Well, video games and their systems are unique because they are totally interdependent, everything must work together, to let you experience them. Games rely on hardware, software and input/output devices, screens and joysticks, all coming together to perform correctly. We were really focused on capturing not just the mechanics of the game, or how it looks, but the original experience of playing. So we extract the source code of the game, and run it on a small, very simple computer called a Raspberry Pi, but we keep all the original devices. With the games originally released for the ZX Spectrum, you play the game with the Spectrum keyboard, and you see exactly the image and the design you would have seen thirty years ago, but you are playing an emulated copy of the game.
How is emulation different from the original?
Emulation interprets game software from obsolete video game systems on modern computers, which will often make small modifications to the source code. As a museum we very carefully track the differences, and which emulator provides the experience most similar to the original. That record – the metadata- is stored alongside the collected hardware and software, so that future curators can keep these games playable. Over time, the emulated version will itself deteriorate and become obsolete.
So will you eventually need to build an emulator to simulate playing a ZX Spectrum emulated on a Raspberry Pi? And then an emulator emulator emulator…
Perhaps in the future! But this is very early days. At the moment we use an open source programme called the RetroPi Emulator, developed for free by volunteers. That means it receives constant updates from the community, and also platform independence – it does not rely on one piece of hardware that you can only buy from one company. Oddly, it is more sustainable to rely on private passion than on a corporate solution. The developers have also been hugely generous, with about half the games in this collection being donated by people who worked on the games or their studios.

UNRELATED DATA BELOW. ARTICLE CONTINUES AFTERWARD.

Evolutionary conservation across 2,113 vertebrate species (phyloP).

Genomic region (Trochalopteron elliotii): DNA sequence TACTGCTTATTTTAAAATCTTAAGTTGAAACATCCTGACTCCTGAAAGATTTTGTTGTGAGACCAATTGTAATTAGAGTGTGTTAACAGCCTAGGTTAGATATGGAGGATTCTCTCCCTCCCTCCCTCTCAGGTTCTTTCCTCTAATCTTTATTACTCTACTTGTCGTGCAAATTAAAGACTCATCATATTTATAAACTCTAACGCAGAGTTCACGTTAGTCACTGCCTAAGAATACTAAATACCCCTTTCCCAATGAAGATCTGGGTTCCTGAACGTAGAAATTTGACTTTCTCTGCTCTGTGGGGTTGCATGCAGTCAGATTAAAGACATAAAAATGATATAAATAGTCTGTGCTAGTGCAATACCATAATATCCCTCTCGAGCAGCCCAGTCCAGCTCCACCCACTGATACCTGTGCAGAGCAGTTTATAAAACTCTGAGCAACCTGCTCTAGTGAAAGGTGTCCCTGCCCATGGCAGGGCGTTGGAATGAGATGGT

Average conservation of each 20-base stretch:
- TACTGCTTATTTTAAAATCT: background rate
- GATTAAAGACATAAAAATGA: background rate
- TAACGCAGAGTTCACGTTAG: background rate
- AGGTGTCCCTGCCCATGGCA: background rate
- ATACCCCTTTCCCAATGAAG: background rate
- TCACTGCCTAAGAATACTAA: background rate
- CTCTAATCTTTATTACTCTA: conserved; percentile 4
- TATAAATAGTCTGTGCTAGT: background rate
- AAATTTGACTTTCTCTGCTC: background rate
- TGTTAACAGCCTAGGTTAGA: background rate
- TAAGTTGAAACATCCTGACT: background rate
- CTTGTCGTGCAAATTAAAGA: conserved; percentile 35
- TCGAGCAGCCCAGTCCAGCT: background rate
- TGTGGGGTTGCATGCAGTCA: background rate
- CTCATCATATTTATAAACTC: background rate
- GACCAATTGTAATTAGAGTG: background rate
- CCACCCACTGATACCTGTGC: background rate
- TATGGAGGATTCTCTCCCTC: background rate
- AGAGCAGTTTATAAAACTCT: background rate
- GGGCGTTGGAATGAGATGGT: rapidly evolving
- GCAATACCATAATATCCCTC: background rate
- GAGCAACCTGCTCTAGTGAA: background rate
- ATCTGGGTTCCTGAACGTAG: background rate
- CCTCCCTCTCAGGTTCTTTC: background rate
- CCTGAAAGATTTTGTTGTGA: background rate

Why are you so keen to mimic the original hardware? The ZX Spectrum keyboard, and so on.
If you look at other museum projects to collect video games, you will see people like MOMA (the Museum of Modern Art in New York) who are interested in the design, the aesthetics of games. They are driven by what Pacman or Tetris looks like. But we care about the video game as a cultural artefact, about why it was created, who made it and the context of the time. For this reason we collect also oral histories of interviews with the developers, concept art, promotional material, and so on. I just love that a game like Hampstead reflects the charged political climate of the 1980’s, that it is a game created at the height of Thatcherism, and it embeds all of these subversive contemporary attitudes. The video game is a window into a moment in social history.
(In Hampstead, living in the titular suburb is the end goal, and is presented, in the words of one of the game’s writers, “as a sort of quasi-religious goal; a social and cultural nirvana.”)
That social history includes the act of playing the game?
Yes. I am not a gamer myself- well, perhaps a few games of Tetris– but I am fascinated by the experience of playing games, and what it reveals about people. I watched a father and son looking at the games in our Show Space display, and the dad was saying that these text-based adventures were what I used to play at your age. The son was somewhere between contempt and disbelief, I think. But the son tried to play, and he couldn’t even begin- you need this very specialised vocabulary for older adventure games.
The computer can only recognise very specific commands? Like “Go north”?
Yes, or “Get clothes”, that kind of thing. But then the father sat down to play and he knew all the commands, the magic words, immediately. It was this specific mindset that you needed to immerse yourself in. The father had not played for at least twenty years, but he had still had the world of the game hidden away in his mind. I have an almost voyeuristic fascination with the effect video games have on people.
What’s next for the video game collection?
I really want to find the absolute first video game to ever depict London, and also the first video game developed by a Londoner (which might of course be the same game).
If you have any suggestions about games that the Museum of London could collect in the future, or would like to share you own stories of classic video games, please get in touch.